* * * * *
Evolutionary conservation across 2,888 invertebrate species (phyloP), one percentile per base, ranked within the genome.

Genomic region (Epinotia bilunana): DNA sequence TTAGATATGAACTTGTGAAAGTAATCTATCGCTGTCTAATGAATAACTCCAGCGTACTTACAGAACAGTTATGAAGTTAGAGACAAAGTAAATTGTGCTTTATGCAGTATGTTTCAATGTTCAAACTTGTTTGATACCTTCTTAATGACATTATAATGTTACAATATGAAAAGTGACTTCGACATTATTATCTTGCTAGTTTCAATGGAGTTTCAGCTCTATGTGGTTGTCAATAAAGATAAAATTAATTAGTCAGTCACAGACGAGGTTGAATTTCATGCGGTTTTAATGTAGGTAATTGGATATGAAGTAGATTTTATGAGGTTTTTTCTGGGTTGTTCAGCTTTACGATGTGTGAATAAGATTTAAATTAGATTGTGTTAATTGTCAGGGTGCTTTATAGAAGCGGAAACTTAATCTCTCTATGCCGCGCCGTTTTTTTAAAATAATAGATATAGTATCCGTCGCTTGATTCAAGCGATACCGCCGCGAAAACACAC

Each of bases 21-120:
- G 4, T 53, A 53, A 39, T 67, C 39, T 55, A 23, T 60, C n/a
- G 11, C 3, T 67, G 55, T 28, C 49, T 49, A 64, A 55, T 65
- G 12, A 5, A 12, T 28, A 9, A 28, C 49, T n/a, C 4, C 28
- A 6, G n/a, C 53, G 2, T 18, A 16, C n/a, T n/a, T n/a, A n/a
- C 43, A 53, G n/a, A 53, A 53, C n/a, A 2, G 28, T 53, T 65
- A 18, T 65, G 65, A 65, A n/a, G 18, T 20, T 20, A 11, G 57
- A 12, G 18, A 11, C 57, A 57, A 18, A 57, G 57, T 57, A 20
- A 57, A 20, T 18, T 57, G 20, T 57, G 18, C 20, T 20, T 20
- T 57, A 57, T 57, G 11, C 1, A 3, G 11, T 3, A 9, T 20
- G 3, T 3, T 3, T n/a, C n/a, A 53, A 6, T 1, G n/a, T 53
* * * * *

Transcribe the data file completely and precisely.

Evolutionary conservation across 2,888 invertebrate species (phyloP), one percentile per base, ranked within the genome.

Genomic region (Epinotia bilunana): DNA sequence TTAGATATGAACTTGTGAAAGTAATCTATCGCTGTCTAATGAATAACTCCAGCGTACTTACAGAACAGTTATGAAGTTAGAGACAAAGTAAATTGTGCTTTATGCAGTATGTTTCAATGTTCAAACTTGTTTGATACCTTCTTAATGACATTATAATGTTACAATATGAAAAGTGACTTCGACATTATTATCTTGCTAGTTTCAATGGAGTTTCAGCTCTATGTGGTTGTCAATAAAGATAAAATTAATTAGTCAGTCACAGACGAGGTTGAATTTCATGCGGTTTTAATGTAGGTAATTGGATATGAAGTAGATTTTATGAGGTTTTTTCTGGGTTGTTCAGCTTTACGATGTGTGAATAAGATTTAAATTAGATTGTGTTAATTGTCAGGGTGCTTTATAGAAGCGGAAACTTAATCTCTCTATGCCGCGCCGTTTTTTTAAAATAATAGATATAGTATCCGTCGCTTGATTCAAGCGATACCGCCGCGAAAACACAC

Each of bases 21-120:
- G 4, T 53, A 53, A 39, T 67, C 39, T 55, A 23, T 60, C n/a
- G 11, C 3, T 67, G 55, T 28, C 49, T 49, A 64, A 55, T 65
- G 12, A 5, A 12, T 28, A 9, A 28, C 49, T n/a, C 4, C 28
- A 6, G n/a, C 53, G 2, T 18, A 16, C n/a, T n/a, T n/a, A n/a
- C 43, A 53, G n/a, A 53, A 53, C n/a, A 2, G 28, T 53, T 65
- A 18, T 65, G 65, A 65, A n/a, G 18, T 20, T 20, A 11, G 57
- A 12, G 18, A 11, C 57, A 57, A 18, A 57, G 57, T 57, A 20
- A 57, A 20, T 18, T 57, G 20, T 57, G 18, C 20, T 20, T 20
- T 57, A 57, T 57, G 11, C 1, A 3, G 11, T 3, A 9, T 20
- G 3, T 3, T 3, T n/a, C n/a, A 53, A 6, T 1, G n/a, T 53